Volume 56 | Number 3 | June 2021

Abstract List

Daniel Bennett PhD, Robert Rosenheck MD


To assess whether patient socioeconomic status (SES) moderates the effectiveness of coordinated specialty care for first‐episode psychosis and to investigate possible mechanisms.

Data Sources

A secondary analysis of data from the RAISE‐ETP Trial, which was conducted from 2010‐2014.

Study Design

RAISE‐ETP was a cluster‐randomized trial comparing a coordinated specialty care (CSC) intervention called NAVIGATE with usual community care. We constructed a patient SES index based on parental education, parental occupational prestige, and race/ethnicity. After identifying correlates of SES, we used OLS regression analysis to estimate treatment effects on the major study outcomes across quartiles of the index. We also examined whether correlates of SES including the duration of untreated psychosis (DUP), and participation in NAVIGATE might account for the observed difference in effectiveness of CSC by SES.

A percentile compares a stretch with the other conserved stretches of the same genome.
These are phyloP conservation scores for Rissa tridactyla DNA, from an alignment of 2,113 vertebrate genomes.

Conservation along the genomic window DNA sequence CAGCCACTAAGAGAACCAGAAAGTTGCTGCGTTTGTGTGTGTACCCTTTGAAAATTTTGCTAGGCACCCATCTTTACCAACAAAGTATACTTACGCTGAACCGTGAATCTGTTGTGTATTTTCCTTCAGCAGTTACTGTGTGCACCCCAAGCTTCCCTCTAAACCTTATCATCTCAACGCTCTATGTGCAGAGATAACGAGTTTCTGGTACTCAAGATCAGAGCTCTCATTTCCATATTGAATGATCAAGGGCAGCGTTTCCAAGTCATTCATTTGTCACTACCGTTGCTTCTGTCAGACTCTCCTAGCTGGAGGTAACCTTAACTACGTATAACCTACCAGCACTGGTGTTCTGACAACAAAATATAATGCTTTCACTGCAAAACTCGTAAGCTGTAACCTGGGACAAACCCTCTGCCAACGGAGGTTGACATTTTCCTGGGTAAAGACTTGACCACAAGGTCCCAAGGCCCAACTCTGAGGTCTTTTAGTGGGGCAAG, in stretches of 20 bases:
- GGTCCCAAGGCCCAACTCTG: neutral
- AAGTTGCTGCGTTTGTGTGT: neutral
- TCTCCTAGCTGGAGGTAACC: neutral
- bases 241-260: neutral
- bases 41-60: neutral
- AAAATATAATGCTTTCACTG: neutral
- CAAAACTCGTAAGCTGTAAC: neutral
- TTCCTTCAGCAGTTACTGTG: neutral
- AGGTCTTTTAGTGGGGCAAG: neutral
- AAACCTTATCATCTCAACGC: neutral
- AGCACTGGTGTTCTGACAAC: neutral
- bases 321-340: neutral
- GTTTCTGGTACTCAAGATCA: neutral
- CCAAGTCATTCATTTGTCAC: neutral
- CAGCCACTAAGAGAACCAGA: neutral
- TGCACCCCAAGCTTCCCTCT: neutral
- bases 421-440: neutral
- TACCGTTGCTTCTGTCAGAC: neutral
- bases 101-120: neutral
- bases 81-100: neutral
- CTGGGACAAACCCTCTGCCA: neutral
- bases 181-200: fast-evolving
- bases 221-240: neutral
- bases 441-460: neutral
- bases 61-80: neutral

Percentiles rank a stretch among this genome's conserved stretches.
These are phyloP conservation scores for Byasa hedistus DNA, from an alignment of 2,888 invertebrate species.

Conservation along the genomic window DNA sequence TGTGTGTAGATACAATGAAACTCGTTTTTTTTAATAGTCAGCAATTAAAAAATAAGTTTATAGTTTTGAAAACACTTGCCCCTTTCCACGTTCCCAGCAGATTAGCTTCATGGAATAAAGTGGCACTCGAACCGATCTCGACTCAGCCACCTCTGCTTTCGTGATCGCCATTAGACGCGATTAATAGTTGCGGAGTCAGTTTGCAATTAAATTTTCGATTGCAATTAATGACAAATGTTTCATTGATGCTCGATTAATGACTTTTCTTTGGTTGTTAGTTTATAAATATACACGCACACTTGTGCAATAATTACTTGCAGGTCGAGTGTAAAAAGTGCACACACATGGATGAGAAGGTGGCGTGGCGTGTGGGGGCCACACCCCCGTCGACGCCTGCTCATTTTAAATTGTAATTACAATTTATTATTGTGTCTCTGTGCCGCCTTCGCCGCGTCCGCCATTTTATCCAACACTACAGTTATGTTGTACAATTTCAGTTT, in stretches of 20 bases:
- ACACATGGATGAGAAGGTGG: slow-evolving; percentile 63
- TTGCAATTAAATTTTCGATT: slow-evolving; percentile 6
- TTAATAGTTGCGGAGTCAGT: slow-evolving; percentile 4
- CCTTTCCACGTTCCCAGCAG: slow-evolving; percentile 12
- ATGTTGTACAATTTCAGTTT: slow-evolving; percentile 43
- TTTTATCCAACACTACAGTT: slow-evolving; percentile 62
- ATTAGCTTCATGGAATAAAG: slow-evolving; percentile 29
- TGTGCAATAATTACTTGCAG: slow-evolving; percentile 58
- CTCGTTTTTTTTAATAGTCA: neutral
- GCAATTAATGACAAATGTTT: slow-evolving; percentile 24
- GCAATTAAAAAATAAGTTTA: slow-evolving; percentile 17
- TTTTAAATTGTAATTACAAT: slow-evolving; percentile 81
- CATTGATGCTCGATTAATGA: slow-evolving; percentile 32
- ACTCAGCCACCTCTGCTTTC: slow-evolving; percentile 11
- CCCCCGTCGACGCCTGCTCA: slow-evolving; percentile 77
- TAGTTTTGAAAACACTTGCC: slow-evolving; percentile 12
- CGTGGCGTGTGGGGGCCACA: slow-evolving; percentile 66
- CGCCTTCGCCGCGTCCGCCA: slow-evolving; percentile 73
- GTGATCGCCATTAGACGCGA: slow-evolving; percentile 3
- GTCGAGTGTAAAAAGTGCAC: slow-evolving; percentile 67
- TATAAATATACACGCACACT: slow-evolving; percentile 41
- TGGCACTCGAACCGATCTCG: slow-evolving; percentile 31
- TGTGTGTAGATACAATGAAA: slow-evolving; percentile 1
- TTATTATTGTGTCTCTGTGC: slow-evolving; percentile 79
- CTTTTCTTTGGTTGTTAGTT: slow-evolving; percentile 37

Principal Findings

The trial sample had a similar SES distribution to the US population, and SES was positively correlated with all mental health outcomes and several potential moderators at baseline. CSC substantially improved the main trial outcomes compared to community care for patients in the highest SES quartile but had small and statistically insignificant benefits for the remaining 75% of patients. Intervention participation rates and several potential moderators did not explain this disparity.


CSC may be more effective for high‐SES patients with early psychosis than low‐SES patients. Additional research is needed to understand why CSC is less effective for low‐SES patients and to develop methods to increase effectiveness for this subgroup.